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Clinicopathologic Correlations in Histopathologic Report of Placenta: Can We Do Something More?

To the Editor.--We read with great interest the conference proceedings of the Amsterdam placental workshop group (Khong et al (1)) in the July 2016 issue of the Archives of Pathology & Laboratory Medicine, titled "Sampling and definitions of placental lesions." It led us to some considerations concerning the pathologist's role in the clinical management of pregnancies.

We fully agree with the authors that the guidelines need to cover reporting placentas in tertiary centers as well as in community hospital and district general hospitals, but also need to be relevant to the scientific research community.

As surgical pathologists, we are used to classifying, staging, grading, counting, and measuring: pathologists are taxonomy addicted, and when approaching placental pathology some fixed certainties of life seem to weaken. Actually, a great effort has been made during the last few years to apply surgical pathology diagnostic criteria to placental pathology. (2,3)

Since the publication of the Amsterdam consensus statement, we have applied the proposed guidelines to our daily work routine. Nonetheless, we would like to express some concerns about the clinical usefulness of such a reporting scheme.

The proposed diagnostic scheme is easily applicable to routine diagnostics, but, quite surprisingly, we did not find any comment on chorangiosis and only a little advice about clinicopathologic correlation.

Chorangiosis/villous hypervascularity is a frequent feature of placentas (nearly 30% of cases), alone or together with other hypoxia-related lesions. (4) Its significance is still not completely clear, but it is traditionally related to intrauterine hypoxia/underperfusion, diabetes, and many other conditions. As Stanek (4) recently stated, chorangiosis/ villous hypervascularity per se is not related to poor pregnancy outcome, but it can be considered as the epiphenomenon of intrauterine placental hypoxia. On some occasions, chorangiosis/hypervascularity is the very first readily observed lesion, and it may arouse suspicions about possible hypoxia, leading us to look for other, sometimes very subtle lesions. We actually describe chorangiosis/villous hypervascularity in the "other findings" sections of the histology report. Because of its frequency, we believe that it should be documented in the diagnostic report, at least to "facilitate further clinicopathologic study." (1)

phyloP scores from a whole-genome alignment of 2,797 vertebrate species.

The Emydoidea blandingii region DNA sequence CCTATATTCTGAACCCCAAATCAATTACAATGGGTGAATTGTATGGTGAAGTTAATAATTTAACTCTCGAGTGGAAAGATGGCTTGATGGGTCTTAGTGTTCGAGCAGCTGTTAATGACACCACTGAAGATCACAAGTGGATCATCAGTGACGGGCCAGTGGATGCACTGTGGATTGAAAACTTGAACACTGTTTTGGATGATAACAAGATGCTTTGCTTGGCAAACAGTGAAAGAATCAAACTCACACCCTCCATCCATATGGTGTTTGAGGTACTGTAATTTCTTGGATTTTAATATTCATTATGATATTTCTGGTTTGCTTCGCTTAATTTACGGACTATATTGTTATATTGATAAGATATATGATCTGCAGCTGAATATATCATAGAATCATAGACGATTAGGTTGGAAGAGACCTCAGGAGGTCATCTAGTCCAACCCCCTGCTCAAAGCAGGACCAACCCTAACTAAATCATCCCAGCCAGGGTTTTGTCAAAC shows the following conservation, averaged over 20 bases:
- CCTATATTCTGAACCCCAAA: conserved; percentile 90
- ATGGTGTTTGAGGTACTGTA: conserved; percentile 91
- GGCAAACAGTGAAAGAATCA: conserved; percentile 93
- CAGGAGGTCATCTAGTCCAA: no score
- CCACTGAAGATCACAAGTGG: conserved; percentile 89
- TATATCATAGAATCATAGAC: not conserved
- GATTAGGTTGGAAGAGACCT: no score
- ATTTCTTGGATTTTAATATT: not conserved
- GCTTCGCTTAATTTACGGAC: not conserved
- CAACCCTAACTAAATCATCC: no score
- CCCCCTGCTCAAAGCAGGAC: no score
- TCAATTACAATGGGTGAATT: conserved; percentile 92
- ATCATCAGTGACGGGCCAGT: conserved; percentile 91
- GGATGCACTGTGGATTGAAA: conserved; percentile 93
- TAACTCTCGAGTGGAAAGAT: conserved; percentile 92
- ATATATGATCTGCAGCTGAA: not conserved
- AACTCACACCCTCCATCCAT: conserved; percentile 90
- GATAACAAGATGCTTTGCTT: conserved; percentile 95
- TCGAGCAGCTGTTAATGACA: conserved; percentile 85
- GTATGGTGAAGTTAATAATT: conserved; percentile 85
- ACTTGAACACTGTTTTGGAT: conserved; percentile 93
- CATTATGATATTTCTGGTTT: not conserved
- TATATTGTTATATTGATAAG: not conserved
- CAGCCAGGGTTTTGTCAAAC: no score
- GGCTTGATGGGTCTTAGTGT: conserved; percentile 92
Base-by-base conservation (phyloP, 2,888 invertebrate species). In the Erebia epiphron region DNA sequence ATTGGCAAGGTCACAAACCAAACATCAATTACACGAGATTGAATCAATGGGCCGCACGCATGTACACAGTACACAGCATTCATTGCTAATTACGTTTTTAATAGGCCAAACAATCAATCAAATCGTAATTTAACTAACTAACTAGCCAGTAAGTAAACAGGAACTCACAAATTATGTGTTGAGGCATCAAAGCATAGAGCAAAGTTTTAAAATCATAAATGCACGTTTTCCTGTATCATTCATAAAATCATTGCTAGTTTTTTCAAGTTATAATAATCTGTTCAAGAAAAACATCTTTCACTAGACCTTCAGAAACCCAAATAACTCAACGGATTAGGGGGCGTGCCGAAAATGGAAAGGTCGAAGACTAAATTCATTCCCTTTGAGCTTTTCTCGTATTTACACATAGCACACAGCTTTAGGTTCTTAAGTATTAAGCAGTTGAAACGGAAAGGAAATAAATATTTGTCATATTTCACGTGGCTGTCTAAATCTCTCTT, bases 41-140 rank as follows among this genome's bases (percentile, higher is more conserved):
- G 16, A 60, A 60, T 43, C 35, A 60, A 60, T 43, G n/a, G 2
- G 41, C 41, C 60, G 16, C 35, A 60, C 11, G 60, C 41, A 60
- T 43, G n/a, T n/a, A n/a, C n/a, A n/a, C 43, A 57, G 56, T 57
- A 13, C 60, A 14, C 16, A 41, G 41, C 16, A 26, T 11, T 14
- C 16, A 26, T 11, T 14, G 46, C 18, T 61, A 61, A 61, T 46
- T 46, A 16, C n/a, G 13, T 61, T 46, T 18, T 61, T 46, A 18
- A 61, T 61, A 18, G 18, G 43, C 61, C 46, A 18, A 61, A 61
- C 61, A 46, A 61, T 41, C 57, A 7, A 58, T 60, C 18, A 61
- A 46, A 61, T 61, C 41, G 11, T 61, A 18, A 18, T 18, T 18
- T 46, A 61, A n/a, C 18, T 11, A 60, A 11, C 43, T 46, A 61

Clinicopathologic correlations are mentioned only regarding distal villous hypoplasia and accelerated villous maturation, related to early-onset fetal growth restriction and placental insufficiency, respectively. On the contrary, delayed villous maturation, traditionally related to diabetes (5) and often associated with chorangiosis/hypervascularity, is simply described and graded, without any mention of its possible etiology/pathogenesis.

We believe that this consensus statement is a milestone in placental pathology: standardization of nomenclature and clearness of terminology is very important in routine diagnostics. We are aware that the need for a widely accepted sampling protocol and diagnostic terminology was the first and principal aim of the consensus statement. Otherwise, clinicopathologic correlations are a pressing topic in daily practice, but they are still driven case by case and only when clinical history is strongly consistent with placental morphology.

Cinzia Giacometti, MD; Mauro Cassaro, MD

Anatomic Pathology Unit, ULSS15 "Alta Padovana," Camposampiero, Italy

(1.) Khong TY, Mooney EE, Ariel I, et al. Sampling and definitions of placental lesions: Amsterdam Placental Workshop Group Consensus Statement. Arch Pathol Lab Med. 2016:140(7):698-713.

(2.) Redline RW, Heller D, Keating S, Kingdom J. Placental diagnostic criteria and clinical correlation -a workshop report. Placenta. 2005:26(suppl A): S114-S117.

(3.) Stanek J. Hypoxic pattern of placental injury: a review. Arch Pathol Lab Med. 2013:137(5):706-720.

(4.) Stanek J. Chorangiosis of chorionic villi: what does really mean? Arch Pathol Lab Med. 2016; 140(6):588-593.

(5.) Higgins M, McAuliffe FM, Mooney EE. Clinical associations with a placental diagnosis of delayed villous maturation: a retrospective study. Pediatr Dev Pathol. 2011;14(4):273-279.

doi: 10.5858/arpa.2016-0414-LE ///batch 25 missing
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Title Annotation:Letters to the Editor
Author:Giacometti, Cinzia; Cassaro, Mauro
Publication:Archives of Pathology & Laboratory Medicine
Article Type:Letter to the editor
Date:Feb 1, 2017
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